Sadly, those in charge of directing sports broadcasts seem to be more interested in the arts than sports. (Perhaps sports’ fans only recourse is to send our athletes in to direct their operas.)


II: DISPLAYS OF THE YEAR (you are here)

I couldn’t have said it better myself in my April 2011 blogging, THE ARTFUL SPORTSCASTER I: EMPTY NET WORK, when I noted that sports broadcasters sometimes let their yearning to be artistic (and to use all of their broadcast toys) block the subject they’re supposed to be covering.

For instance, some hockey broadcasters enjoy showing us exciting events of the game from a camera positioned behind the defending team’s net (instead of the standard and all-illuminating side-overview shot).

Now, if the hockey game were an art show, I would tip my sherry to the broadcast poets, as their keyhole view offers us an unusual, mind-bending visual.  The problem is that, for earnest hockey fans, this perspective-shifting angle corrupts our ability to follow the play, itself (which may, in fact, have been the basis for our viewing in the first place).

As I have pleaded with the hockey broadcasters many times, I wish they would save those unique shots (and disruptive close-ups of players with the puck) for replays and special after-game compilations, but during the game, relax, and let me watch my favourite sport from the perfect vantage point and leave me alone about it.

But it gets worse.  I’ve recently broken open my copy of the greatest hockey ever played, the Canada Cup 1987 tournament, featuring the Great Wayne Gretzky, in his prime, setting up the Magnificent Mario Lemieux in his early-career awakening.  The first game has already left me hollering at the director, who in the heart of the play, enjoys stepping away from the action to show us live shots of the Canadian coach watching on!  Now I’m not particularly interested in watching someone else watch a game at the boringest of times, but in the middle of the greatest hockey ever played, I certainly don’t want to be staring at someone else staring at what I would in fact like to be witnessing!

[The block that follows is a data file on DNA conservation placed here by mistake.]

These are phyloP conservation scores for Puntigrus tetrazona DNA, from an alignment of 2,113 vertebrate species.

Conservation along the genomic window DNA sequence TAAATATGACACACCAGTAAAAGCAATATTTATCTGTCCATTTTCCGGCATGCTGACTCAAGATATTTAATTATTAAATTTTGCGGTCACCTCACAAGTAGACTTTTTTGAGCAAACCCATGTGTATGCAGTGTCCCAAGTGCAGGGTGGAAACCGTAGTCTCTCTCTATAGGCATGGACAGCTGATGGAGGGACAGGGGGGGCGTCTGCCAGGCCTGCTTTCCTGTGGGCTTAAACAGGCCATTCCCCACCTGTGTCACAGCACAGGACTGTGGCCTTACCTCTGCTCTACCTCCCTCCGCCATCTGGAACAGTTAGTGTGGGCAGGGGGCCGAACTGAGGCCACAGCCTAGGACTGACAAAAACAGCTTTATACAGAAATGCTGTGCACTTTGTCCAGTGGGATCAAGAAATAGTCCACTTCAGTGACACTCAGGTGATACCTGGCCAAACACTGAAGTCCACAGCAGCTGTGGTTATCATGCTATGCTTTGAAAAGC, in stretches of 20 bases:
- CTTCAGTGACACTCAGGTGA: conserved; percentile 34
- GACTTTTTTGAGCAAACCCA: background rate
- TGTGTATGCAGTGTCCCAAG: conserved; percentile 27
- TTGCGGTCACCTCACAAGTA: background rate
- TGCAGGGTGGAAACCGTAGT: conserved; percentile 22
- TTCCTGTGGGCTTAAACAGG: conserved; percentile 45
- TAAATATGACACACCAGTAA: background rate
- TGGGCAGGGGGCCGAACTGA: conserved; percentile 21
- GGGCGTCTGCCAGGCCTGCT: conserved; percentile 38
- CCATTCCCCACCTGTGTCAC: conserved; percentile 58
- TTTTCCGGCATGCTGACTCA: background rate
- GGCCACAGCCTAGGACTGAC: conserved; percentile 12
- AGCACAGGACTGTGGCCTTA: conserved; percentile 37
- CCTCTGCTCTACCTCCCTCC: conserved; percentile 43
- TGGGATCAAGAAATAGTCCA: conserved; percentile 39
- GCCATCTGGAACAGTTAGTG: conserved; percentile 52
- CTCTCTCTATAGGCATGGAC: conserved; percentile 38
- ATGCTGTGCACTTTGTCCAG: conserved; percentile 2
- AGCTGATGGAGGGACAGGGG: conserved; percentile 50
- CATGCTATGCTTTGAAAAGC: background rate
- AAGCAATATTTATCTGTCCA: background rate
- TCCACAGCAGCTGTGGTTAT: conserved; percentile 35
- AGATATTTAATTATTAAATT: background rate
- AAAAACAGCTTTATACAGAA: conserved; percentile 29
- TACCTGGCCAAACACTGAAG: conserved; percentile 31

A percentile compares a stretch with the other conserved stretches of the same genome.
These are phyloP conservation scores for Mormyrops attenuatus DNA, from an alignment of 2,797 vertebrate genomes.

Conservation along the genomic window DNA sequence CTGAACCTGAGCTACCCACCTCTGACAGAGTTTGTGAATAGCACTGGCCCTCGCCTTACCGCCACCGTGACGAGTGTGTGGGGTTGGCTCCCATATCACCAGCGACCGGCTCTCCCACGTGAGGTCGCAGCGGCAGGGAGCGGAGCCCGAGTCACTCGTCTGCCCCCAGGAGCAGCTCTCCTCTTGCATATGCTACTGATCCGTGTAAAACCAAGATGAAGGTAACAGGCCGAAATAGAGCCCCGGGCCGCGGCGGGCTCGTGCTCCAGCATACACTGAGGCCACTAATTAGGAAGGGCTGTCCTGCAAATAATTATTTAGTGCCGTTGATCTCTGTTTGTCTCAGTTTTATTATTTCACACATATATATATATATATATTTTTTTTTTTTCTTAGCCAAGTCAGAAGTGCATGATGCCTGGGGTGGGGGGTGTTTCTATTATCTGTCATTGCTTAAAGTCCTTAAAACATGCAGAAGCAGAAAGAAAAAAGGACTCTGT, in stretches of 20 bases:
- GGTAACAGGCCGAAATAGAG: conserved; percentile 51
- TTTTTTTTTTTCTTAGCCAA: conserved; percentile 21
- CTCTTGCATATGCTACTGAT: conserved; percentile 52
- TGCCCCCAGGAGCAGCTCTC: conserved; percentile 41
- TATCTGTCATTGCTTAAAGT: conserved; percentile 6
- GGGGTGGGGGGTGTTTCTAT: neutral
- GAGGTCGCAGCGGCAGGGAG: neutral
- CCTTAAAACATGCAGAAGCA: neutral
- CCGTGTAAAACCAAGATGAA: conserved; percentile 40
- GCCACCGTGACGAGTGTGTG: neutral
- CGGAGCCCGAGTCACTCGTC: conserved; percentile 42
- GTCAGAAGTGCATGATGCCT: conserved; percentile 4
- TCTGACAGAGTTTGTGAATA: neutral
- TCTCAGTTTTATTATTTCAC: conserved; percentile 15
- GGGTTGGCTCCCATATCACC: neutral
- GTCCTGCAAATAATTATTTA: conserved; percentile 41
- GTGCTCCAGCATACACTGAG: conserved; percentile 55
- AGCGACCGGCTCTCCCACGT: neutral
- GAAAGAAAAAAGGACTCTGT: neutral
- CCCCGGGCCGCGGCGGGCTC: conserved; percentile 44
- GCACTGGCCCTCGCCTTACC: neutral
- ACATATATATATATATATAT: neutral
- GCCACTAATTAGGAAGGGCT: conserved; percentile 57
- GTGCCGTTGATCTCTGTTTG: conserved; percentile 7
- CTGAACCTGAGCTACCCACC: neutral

All of this is relevant to our current New Year’s Eve moment in time, because today is a day in which many sports broadcasters enjoy presenting to us their “plays of the year.”  Unfortunately, those assigned to put together said plays are not necessarily sports fans, but seem instead to be music video and editing specialists, and so they pack the imagery—that would have entertained on its own—with stops and starts and assorted effects to wow our artistic eyes, while leaving our sportsfanship disrupted.

I know that it is too late to stop this year’s exhibition of sports broadcasting artwork, but I would like to make a New Year’s Resolution by proxy to sports broadcasters to excommunicate this distracting editing from all future sports presenting.  This request carries with it the same obligations (and guilt in failure) as a resolution made for oneself.

(Actually, now that I consider it, I think New Year’s Resolutions by proxy are going to be the next big thing: this way one can make plans to better the world without having to do the work on the other side of the resolution.)

Merry Nearly New Year from all of us at Sethblogs!

For more Sethblogs discussion of Broadcasting interference in the future, see THE ARTFUL SPORTSCASTER III: ALL-STAR BABBLE.


II: DISPLAYS OF THE YEAR (you were just here)

2 thoughts on “THE ARTFUL SPORTSCASTER II: Displays Of The Year”

  1. What if “the person staring” at what you are wanting to witness is in fact Lemieux about to receive the magnificent pass. You don’t want to see that? BURN! Ha ha I burned you Zaffy!

  2. Ouch, burned, indeed! If only the camera were on my face when I received it: you could have watched my baffled eyebrow rise up in slow motion. 😉

    Actually, given that there are some who, strangely, disagree with my one-angle-fits-all-game argument, I wonder if, in future, sports broadcasters may be able to give audiences the option to choose their own selection of camera view(s). “Click A for for the director’s choice of angles; click B for Camera 1 angle,” etc. Intriguing, SethBlogs!

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